Pink Panther, The (1963)

“I’m sure no one ever had a husband like you.”

Pink Panther Poster

Synopsis:
A British playboy (David Niven) and his nephew (Robert Wagner) separately attempt to steal a valuable jewel from a princess (Claudia Cardinale) while bumbling police inspector Jacques Clouseau (Peter Sellers) — whose wife (Capucine) is having an affair with Niven — tries to determine the identity of a notorious jewel thief known as “The Phantom” (Niven).

Genres:

Response to Peary’s Review:
Peary accurately notes that this “overrated Blake Edwards comedy at least gave Peter Sellers his first chance to play bumbling Inspector Closeau”, and that “Sellers completely steals the film from the other stars, including topbilled David Niven”. He points out that beautiful Capucine (whose personal life was quite tragic) is “surprisingly good doing physical comedy with Sellers”; indeed, the “abundance of sight gags” — primarily between these two characters — are what stand out most in one’s memory. Unfortunately, the “film drags badly when Clouseau isn’t on the screen”, with the forgettable storyline seemingly designed as an excuse merely for audience members to drool at the lifestyles of the rich and famous. Of note are Henry Mancini’s beloved score, and DePatie-Freleng‘s animated opening credits — but this one really can be skipped.

Redeeming Qualities and Moments:

  • Peter Sellers as Inspector Clouseau and Capucine as his deceptive wife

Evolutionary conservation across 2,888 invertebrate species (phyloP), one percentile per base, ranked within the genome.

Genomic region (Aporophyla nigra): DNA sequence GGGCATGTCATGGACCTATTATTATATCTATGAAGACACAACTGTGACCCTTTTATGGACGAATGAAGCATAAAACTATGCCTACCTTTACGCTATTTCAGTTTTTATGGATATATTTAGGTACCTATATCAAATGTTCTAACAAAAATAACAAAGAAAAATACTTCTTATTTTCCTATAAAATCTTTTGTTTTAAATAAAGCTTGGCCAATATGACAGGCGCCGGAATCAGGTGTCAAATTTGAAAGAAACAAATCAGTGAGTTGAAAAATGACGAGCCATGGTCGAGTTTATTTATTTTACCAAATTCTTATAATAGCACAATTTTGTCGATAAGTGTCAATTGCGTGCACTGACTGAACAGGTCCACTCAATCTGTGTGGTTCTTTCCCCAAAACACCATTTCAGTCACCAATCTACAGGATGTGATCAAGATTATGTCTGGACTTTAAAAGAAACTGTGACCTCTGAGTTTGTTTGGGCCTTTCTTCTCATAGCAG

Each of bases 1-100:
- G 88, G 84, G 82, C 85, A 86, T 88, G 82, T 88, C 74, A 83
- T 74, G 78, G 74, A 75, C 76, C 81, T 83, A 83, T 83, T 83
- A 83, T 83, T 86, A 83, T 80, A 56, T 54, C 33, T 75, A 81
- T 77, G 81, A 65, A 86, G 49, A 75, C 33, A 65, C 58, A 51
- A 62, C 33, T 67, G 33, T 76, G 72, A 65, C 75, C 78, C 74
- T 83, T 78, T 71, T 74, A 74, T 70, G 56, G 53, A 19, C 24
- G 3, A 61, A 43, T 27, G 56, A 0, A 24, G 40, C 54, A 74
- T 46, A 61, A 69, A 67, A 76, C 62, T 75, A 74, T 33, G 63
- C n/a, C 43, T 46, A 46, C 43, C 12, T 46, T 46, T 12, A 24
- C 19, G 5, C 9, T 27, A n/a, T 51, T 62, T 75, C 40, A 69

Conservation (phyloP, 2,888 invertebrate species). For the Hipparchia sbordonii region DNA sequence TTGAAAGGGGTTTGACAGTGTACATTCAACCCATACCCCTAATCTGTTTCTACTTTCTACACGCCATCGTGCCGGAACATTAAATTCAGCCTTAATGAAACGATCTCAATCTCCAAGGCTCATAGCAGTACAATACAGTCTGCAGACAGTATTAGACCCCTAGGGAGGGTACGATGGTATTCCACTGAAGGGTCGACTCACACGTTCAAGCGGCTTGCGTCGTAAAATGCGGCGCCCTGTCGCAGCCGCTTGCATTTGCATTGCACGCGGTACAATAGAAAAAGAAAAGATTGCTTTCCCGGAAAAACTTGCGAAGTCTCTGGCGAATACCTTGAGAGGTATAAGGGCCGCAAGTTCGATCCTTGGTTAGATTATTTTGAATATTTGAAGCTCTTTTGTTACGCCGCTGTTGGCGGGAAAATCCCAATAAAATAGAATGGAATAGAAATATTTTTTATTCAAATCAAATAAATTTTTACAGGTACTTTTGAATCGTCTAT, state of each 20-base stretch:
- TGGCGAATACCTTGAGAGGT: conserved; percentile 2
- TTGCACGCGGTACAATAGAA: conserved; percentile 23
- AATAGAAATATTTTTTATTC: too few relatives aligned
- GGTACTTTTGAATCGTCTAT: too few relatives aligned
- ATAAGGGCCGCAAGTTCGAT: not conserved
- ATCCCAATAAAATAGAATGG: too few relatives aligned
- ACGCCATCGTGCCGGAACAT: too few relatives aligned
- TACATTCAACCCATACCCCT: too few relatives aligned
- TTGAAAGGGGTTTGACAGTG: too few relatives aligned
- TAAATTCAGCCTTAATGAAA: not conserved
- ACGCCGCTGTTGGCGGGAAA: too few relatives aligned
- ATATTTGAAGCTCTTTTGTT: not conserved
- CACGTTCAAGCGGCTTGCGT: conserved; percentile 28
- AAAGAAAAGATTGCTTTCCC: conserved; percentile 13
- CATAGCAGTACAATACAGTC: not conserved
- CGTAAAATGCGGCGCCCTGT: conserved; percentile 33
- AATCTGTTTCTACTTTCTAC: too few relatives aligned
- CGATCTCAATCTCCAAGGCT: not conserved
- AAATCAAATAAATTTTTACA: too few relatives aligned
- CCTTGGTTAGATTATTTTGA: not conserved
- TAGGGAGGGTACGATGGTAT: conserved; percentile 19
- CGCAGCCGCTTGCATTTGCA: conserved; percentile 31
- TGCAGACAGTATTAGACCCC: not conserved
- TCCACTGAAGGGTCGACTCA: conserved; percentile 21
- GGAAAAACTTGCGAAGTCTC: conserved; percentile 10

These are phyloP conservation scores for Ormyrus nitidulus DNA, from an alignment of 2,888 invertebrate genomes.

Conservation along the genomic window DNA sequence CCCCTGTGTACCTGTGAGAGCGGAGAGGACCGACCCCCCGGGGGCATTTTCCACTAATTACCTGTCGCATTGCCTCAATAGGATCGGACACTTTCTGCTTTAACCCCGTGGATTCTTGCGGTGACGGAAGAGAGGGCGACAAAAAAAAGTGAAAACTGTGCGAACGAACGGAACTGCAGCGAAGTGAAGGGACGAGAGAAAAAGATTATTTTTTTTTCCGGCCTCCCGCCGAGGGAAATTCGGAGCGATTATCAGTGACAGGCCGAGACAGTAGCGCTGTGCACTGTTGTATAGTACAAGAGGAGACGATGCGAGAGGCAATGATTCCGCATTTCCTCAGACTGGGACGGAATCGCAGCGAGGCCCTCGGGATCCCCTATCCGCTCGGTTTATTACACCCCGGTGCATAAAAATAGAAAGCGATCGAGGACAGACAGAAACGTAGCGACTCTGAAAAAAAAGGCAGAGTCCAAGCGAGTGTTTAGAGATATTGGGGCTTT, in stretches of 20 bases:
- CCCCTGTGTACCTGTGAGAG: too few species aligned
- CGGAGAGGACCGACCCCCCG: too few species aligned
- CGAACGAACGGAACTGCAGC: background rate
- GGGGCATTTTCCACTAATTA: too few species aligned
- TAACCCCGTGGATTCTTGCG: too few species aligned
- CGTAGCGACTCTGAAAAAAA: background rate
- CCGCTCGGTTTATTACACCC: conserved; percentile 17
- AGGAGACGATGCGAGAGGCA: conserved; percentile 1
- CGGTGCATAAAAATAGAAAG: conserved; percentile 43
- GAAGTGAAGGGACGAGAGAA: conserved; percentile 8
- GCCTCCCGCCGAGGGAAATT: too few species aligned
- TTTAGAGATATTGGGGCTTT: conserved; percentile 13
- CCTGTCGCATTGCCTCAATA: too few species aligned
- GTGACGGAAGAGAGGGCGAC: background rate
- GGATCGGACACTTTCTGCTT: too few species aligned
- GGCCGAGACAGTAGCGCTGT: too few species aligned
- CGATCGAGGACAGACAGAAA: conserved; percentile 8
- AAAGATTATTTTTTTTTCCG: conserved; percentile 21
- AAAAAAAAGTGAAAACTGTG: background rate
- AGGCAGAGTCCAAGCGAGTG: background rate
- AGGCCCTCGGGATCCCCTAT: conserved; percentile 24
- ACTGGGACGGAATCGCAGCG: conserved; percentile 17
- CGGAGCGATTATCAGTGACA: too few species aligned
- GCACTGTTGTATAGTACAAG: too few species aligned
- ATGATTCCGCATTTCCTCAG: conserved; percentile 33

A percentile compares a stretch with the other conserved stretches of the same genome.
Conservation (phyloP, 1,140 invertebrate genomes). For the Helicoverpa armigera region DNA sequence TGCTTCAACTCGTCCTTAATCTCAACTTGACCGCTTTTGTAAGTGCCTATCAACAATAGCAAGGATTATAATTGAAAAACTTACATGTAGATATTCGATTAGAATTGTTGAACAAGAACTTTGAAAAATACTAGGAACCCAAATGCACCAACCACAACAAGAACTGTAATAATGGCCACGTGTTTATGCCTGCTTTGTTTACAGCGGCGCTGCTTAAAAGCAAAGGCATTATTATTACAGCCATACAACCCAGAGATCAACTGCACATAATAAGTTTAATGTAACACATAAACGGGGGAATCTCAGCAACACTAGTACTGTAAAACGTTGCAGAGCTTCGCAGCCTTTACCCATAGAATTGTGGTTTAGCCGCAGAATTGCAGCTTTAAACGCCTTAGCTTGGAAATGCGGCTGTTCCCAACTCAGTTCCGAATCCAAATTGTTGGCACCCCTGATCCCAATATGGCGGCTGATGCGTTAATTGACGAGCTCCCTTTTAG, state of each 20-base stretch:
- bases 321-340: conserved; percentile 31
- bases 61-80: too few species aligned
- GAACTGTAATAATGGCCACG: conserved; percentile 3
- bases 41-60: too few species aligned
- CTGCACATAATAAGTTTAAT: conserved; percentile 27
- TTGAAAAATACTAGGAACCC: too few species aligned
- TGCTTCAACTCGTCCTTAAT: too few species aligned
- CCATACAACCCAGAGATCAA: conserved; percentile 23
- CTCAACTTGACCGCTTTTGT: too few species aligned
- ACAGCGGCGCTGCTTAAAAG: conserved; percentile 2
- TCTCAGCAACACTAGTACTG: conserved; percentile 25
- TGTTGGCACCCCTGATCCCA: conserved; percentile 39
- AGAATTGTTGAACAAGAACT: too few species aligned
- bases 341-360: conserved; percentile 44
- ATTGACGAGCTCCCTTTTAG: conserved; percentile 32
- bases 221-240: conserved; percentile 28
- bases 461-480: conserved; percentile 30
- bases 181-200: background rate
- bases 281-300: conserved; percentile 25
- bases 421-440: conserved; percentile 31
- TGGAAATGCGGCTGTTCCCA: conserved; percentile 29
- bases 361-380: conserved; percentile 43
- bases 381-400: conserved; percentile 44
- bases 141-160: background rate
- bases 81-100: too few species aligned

Pink Panther Sellers Capucine
  • The clever animated opening credits
    Pink Panther Opening Credits
  • Henry Mancini’s score

Must See?
No; stick with A Shot in the Dark (1964) if you’d like to see a reasonably worthy entry in the series.

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One Response to “Pink Panther, The (1963)”

  1. Not must-see; more or less a complete bore.

    This fits snugly among the worst comedies which nevertheless were commercial hits when first released. It boggles the mind.

    ‘TPP’ isn’t as godawful as ‘A Shot in the Dark’ – but, as far as I can tell, there’s not a single moment of genuine wit. It relies entirely on (not even clever) slapstick and The School of ‘It’s Always Funnier When Somebody Gets Hurt’. Clearly, some people just can’t enough of that kind of humor – but it’s still comedy on its lowest level.

    The dialogue is not just bad, it’s lazy and tedious. And at times downright embarrassing – i.e., the scene between Niven and Cardinale in which he entices her into having several glasses of champagne (when she has said a number of times that she doesn’t drink). Cardinale (bless her heart) hasn’t mastered English enough to have any kind of fun with what she’s saying (she’d be hard-pressed anyway) – and Niven simply looks bored (even though he’s in a flirtatious tryst with Claudia Cardinale!!!).

    To be kind, however – ‘TPP’ differs from ‘ASITD’ in one regard. Whereas the latter film does actually manage a rather successful and inventive conclusion, ‘TPP’ is at its best in its first 20 minutes; the complicated exposition is nicely handled and paves the way for a frothy diversion throughout. Instead we get a too-often listless outing that ultimately just never seems to end.

    My best guess on how they got this cast (well, except for Wagner – how did he ever have a career?): it would seem that the big-name stars most likely collectively saw an opportunity to ‘vacation’ in the Alps.

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